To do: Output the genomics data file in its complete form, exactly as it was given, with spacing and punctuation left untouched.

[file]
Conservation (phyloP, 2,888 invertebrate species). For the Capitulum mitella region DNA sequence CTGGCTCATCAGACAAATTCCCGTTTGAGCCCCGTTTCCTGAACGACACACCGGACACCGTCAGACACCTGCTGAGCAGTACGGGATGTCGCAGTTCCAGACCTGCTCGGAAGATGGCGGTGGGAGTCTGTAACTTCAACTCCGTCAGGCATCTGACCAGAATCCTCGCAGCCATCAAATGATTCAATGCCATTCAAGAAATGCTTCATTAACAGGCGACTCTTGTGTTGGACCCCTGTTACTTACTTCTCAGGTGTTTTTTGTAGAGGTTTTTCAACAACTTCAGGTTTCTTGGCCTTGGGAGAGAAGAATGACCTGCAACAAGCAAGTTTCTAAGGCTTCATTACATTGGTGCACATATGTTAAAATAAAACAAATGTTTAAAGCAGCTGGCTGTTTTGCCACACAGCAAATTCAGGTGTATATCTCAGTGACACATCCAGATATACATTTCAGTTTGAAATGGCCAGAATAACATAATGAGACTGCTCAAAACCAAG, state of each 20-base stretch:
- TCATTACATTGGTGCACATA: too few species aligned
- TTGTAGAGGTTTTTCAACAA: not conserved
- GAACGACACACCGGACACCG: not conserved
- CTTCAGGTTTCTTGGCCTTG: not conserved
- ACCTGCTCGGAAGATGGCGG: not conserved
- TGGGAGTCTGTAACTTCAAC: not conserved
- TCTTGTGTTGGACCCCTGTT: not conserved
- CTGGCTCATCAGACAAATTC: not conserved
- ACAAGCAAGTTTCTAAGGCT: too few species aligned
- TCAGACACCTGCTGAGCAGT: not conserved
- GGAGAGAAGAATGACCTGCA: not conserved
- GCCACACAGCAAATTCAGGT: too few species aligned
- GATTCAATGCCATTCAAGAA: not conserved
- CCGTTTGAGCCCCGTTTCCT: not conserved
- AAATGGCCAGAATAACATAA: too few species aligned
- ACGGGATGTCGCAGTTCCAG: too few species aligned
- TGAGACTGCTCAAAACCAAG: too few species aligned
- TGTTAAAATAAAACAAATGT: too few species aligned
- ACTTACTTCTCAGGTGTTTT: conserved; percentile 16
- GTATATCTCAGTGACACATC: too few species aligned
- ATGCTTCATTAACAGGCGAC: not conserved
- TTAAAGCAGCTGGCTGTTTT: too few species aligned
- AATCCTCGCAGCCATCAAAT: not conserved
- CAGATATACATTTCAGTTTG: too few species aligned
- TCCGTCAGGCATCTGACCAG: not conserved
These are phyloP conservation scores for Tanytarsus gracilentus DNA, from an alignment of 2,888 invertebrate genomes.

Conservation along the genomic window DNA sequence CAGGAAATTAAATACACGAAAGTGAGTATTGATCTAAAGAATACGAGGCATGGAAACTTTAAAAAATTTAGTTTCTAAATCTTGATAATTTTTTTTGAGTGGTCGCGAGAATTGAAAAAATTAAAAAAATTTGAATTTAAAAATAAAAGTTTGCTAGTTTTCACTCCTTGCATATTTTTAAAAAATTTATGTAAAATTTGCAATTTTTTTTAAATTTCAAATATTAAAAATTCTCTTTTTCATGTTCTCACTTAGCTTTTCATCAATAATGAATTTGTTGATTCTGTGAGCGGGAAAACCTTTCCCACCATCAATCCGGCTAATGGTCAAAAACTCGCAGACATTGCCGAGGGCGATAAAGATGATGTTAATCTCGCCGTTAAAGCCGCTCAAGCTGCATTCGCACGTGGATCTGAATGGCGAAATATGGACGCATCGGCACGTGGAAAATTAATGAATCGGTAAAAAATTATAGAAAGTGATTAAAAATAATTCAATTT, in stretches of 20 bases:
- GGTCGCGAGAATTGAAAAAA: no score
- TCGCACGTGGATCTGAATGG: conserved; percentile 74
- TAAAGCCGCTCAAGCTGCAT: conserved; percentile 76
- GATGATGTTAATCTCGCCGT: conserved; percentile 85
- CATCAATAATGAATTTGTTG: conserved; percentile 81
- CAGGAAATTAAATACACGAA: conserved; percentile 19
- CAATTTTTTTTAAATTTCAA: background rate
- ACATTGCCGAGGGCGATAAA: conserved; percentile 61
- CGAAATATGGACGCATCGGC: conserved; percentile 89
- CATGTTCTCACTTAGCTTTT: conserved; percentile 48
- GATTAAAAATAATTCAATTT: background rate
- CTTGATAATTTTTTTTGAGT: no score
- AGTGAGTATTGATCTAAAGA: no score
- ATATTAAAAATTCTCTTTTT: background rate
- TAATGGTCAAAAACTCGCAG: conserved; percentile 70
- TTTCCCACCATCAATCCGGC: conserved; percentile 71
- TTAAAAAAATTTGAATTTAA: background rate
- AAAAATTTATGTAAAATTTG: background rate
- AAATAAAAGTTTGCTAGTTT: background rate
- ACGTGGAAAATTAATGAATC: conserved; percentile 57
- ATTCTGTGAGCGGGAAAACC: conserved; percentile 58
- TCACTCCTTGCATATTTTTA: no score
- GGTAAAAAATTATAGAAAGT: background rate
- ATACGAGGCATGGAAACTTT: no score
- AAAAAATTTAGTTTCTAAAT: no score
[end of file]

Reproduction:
Conservation (phyloP, 2,888 invertebrate species). For the Capitulum mitella region DNA sequence CTGGCTCATCAGACAAATTCCCGTTTGAGCCCCGTTTCCTGAACGACACACCGGACACCGTCAGACACCTGCTGAGCAGTACGGGATGTCGCAGTTCCAGACCTGCTCGGAAGATGGCGGTGGGAGTCTGTAACTTCAACTCCGTCAGGCATCTGACCAGAATCCTCGCAGCCATCAAATGATTCAATGCCATTCAAGAAATGCTTCATTAACAGGCGACTCTTGTGTTGGACCCCTGTTACTTACTTCTCAGGTGTTTTTTGTAGAGGTTTTTCAACAACTTCAGGTTTCTTGGCCTTGGGAGAGAAGAATGACCTGCAACAAGCAAGTTTCTAAGGCTTCATTACATTGGTGCACATATGTTAAAATAAAACAAATGTTTAAAGCAGCTGGCTGTTTTGCCACACAGCAAATTCAGGTGTATATCTCAGTGACACATCCAGATATACATTTCAGTTTGAAATGGCCAGAATAACATAATGAGACTGCTCAAAACCAAG, state of each 20-base stretch:
- TCATTACATTGGTGCACATA: too few species aligned
- TTGTAGAGGTTTTTCAACAA: not conserved
- GAACGACACACCGGACACCG: not conserved
- CTTCAGGTTTCTTGGCCTTG: not conserved
- ACCTGCTCGGAAGATGGCGG: not conserved
- TGGGAGTCTGTAACTTCAAC: not conserved
- TCTTGTGTTGGACCCCTGTT: not conserved
- CTGGCTCATCAGACAAATTC: not conserved
- ACAAGCAAGTTTCTAAGGCT: too few species aligned
- TCAGACACCTGCTGAGCAGT: not conserved
- GGAGAGAAGAATGACCTGCA: not conserved
- GCCACACAGCAAATTCAGGT: too few species aligned
- GATTCAATGCCATTCAAGAA: not conserved
- CCGTTTGAGCCCCGTTTCCT: not conserved
- AAATGGCCAGAATAACATAA: too few species aligned
- ACGGGATGTCGCAGTTCCAG: too few species aligned
- TGAGACTGCTCAAAACCAAG: too few species aligned
- TGTTAAAATAAAACAAATGT: too few species aligned
- ACTTACTTCTCAGGTGTTTT: conserved; percentile 16
- GTATATCTCAGTGACACATC: too few species aligned
- ATGCTTCATTAACAGGCGAC: not conserved
- TTAAAGCAGCTGGCTGTTTT: too few species aligned
- AATCCTCGCAGCCATCAAAT: not conserved
- CAGATATACATTTCAGTTTG: too few species aligned
- TCCGTCAGGCATCTGACCAG: not conserved
These are phyloP conservation scores for Tanytarsus gracilentus DNA, from an alignment of 2,888 invertebrate genomes.

Conservation along the genomic window DNA sequence CAGGAAATTAAATACACGAAAGTGAGTATTGATCTAAAGAATACGAGGCATGGAAACTTTAAAAAATTTAGTTTCTAAATCTTGATAATTTTTTTTGAGTGGTCGCGAGAATTGAAAAAATTAAAAAAATTTGAATTTAAAAATAAAAGTTTGCTAGTTTTCACTCCTTGCATATTTTTAAAAAATTTATGTAAAATTTGCAATTTTTTTTAAATTTCAAATATTAAAAATTCTCTTTTTCATGTTCTCACTTAGCTTTTCATCAATAATGAATTTGTTGATTCTGTGAGCGGGAAAACCTTTCCCACCATCAATCCGGCTAATGGTCAAAAACTCGCAGACATTGCCGAGGGCGATAAAGATGATGTTAATCTCGCCGTTAAAGCCGCTCAAGCTGCATTCGCACGTGGATCTGAATGGCGAAATATGGACGCATCGGCACGTGGAAAATTAATGAATCGGTAAAAAATTATAGAAAGTGATTAAAAATAATTCAATTT, in stretches of 20 bases:
- GGTCGCGAGAATTGAAAAAA: no score
- TCGCACGTGGATCTGAATGG: conserved; percentile 74
- TAAAGCCGCTCAAGCTGCAT: conserved; percentile 76
- GATGATGTTAATCTCGCCGT: conserved; percentile 85
- CATCAATAATGAATTTGTTG: conserved; percentile 81
- CAGGAAATTAAATACACGAA: conserved; percentile 19
- CAATTTTTTTTAAATTTCAA: background rate
- ACATTGCCGAGGGCGATAAA: conserved; percentile 61
- CGAAATATGGACGCATCGGC: conserved; percentile 89
- CATGTTCTCACTTAGCTTTT: conserved; percentile 48
- GATTAAAAATAATTCAATTT: background rate
- CTTGATAATTTTTTTTGAGT: no score
- AGTGAGTATTGATCTAAAGA: no score
- ATATTAAAAATTCTCTTTTT: background rate
- TAATGGTCAAAAACTCGCAG: conserved; percentile 70
- TTTCCCACCATCAATCCGGC: conserved; percentile 71
- TTAAAAAAATTTGAATTTAA: background rate
- AAAAATTTATGTAAAATTTG: background rate
- AAATAAAAGTTTGCTAGTTT: background rate
- ACGTGGAAAATTAATGAATC: conserved; percentile 57
- ATTCTGTGAGCGGGAAAACC: conserved; percentile 58
- TCACTCCTTGCATATTTTTA: no score
- GGTAAAAAATTATAGAAAGT: background rate
- ATACGAGGCATGGAAACTTT: no score
- AAAAAATTTAGTTTCTAAAT: no score